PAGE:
Tesla’s autopilot feature allows Model S drivers to sit back and relax while their car maintains a safe distance from the car in front of it and changes lanes all by itself. Pretty neat technology, but recently, a driver died after his Model S collided with a semitrailer. The semi apparently cut the driver off and his car’s camera was unable to detect the white side of the semitrailer from the brightly lit sky. The car crashed into the semi, went under it, and continued on for a distance before stopping.
What Does This Mean for the Future of Self-Driving Cars?
Honestly, it could mean quite a lot. Tesla apparently tried to hide the incident and it was only released to the public after a US governmental agency got involved in the investigation. This is, no doubt, bad for business and will probably change the driving habits of thousands of Model S owners that use the feature.
Tesla immediately released a lengthy statement titled “A Tragic Loss” where they tried ensure the public of the car’s safety.
The whole situation raises an important, if not even slightly philosophical, question:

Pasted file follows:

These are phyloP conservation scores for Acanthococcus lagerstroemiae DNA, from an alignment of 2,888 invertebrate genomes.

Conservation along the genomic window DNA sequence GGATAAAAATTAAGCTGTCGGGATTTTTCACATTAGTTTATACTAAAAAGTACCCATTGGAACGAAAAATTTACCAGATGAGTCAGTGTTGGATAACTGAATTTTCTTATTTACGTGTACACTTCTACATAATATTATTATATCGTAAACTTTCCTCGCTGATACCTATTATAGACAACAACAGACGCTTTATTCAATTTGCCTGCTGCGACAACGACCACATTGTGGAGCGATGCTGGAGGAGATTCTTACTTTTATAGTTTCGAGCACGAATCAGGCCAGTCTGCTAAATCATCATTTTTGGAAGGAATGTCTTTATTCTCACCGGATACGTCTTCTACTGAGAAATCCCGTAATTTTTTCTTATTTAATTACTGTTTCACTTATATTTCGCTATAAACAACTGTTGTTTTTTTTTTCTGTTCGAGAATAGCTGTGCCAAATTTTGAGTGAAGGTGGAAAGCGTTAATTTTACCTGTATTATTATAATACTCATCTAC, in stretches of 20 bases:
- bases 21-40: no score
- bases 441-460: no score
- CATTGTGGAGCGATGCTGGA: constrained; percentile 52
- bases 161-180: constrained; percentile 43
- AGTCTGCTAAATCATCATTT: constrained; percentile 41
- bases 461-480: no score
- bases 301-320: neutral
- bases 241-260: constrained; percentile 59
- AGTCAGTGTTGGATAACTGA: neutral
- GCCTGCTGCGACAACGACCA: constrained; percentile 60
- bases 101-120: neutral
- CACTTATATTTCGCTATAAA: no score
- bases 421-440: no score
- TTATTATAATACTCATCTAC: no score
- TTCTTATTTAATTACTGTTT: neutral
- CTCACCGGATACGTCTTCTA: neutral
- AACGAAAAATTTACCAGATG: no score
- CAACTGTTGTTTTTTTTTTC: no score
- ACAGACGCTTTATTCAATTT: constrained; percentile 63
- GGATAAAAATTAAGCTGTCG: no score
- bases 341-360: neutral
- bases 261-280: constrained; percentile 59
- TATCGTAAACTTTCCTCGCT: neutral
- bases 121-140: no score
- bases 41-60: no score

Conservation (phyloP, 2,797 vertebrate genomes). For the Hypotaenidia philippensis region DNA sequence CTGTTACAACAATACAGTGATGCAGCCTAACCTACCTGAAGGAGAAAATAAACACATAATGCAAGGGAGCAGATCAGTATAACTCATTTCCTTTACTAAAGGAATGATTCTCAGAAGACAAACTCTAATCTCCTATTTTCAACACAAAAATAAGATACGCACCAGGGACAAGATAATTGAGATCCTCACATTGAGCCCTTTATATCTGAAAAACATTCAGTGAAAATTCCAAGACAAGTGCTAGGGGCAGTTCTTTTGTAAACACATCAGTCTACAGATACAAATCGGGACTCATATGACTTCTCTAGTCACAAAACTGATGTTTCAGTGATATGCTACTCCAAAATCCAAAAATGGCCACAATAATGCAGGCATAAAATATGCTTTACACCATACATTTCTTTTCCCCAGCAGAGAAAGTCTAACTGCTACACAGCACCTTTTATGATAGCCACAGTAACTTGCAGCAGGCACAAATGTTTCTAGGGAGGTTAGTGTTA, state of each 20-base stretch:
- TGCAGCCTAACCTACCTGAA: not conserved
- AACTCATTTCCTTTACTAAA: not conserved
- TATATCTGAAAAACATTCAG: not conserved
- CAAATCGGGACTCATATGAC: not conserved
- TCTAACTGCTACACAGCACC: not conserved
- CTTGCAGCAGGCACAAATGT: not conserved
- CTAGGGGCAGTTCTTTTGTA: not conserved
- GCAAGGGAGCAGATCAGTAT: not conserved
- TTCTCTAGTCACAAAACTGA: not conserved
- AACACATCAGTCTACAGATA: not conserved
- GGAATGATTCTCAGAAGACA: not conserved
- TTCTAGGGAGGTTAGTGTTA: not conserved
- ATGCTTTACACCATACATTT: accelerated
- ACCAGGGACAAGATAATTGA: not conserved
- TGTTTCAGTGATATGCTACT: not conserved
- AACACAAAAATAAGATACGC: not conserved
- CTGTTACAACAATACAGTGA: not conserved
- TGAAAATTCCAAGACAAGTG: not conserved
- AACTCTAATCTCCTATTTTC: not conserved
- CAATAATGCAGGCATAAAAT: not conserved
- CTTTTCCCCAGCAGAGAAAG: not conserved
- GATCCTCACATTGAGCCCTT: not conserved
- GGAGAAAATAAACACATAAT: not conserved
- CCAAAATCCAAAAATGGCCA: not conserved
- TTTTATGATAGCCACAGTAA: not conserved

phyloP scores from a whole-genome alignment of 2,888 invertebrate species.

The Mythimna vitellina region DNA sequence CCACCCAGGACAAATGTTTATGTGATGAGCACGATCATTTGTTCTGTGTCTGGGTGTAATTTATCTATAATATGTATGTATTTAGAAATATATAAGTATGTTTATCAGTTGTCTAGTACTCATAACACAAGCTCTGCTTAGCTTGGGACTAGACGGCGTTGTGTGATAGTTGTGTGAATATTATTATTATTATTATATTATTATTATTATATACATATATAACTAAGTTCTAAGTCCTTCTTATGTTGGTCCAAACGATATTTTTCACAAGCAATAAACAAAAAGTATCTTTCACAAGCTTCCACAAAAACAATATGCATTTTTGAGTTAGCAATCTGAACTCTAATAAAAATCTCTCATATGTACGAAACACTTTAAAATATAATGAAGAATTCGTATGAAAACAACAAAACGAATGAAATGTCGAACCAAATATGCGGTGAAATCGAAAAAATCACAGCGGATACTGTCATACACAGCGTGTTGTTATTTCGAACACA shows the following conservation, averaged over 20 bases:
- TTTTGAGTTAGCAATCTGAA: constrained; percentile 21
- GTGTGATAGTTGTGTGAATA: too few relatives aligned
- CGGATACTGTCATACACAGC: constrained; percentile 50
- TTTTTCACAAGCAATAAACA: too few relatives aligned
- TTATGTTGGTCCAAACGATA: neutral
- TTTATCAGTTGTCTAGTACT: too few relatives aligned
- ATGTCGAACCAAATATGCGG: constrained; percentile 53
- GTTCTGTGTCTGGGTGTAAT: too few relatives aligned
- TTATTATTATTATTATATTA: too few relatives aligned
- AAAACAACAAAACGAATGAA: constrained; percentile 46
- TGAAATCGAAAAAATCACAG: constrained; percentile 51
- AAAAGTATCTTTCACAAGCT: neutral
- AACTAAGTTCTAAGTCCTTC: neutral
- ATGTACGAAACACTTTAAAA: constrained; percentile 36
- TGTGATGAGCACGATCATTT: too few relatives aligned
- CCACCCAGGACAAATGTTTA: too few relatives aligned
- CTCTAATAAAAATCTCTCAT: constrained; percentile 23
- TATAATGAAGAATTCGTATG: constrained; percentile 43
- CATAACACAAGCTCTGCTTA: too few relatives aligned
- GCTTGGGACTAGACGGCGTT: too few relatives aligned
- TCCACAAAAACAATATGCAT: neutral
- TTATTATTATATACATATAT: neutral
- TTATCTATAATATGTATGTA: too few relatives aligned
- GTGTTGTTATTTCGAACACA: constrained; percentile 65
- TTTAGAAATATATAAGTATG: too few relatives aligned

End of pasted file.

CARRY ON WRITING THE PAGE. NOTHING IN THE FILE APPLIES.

Are Self-Driving Cars Dangerous?
Well, if you look at the data on Tesla’s statement, and just use some common sense, they’re actually safer. Somewhere between 50 and 250 people die in car accidents every day in the United States and over 3,500 every day worldwide; one person has died in an automated car. However, there clearly are more normal cars on the road, so that really doesn’t prove anything.
However, Tesla claims that self-driving cars have driven over 130 million miles on the road and led to one death, while normal cars average one death for every 60 million miles. So, self-driving cars are TWICE as safe as normal ones. Or put another way, driving yourself is twice as dangerous as being driven by your automated car. So, are you ready to flip on autopilot? Probably not; In fact, an AAA poll found that 75% of Americans are not ready to trust self-driving cars.
So Why is Everyone So Scared?
Here’s the philosophical part, we rather put our lives in our own hands than in a machine’s, even when we’re more dangerous. For some reason, we expect machines to be perfect 100% of the time and when they’re not, we revert back to trusting ourselves.
If a calculator gave you the wrong answer one day, would you trust that calculator again for something extremely important? Probably not, you’d bust out the old pen and paper and do it yourself.
This is the problem with self-driving cars – we have an alternative that puts us in control. We can’t fly our own planes or conduct our own trains, but we can drive our own cars. Sadly, the truth is that there will always be deaths and crashes where driver-less cars are at fault and we need to somehow get over this.
The question we need to ask ourselves is, would you rather crash because you ran a yellow light or because a typo in a computer algorithm?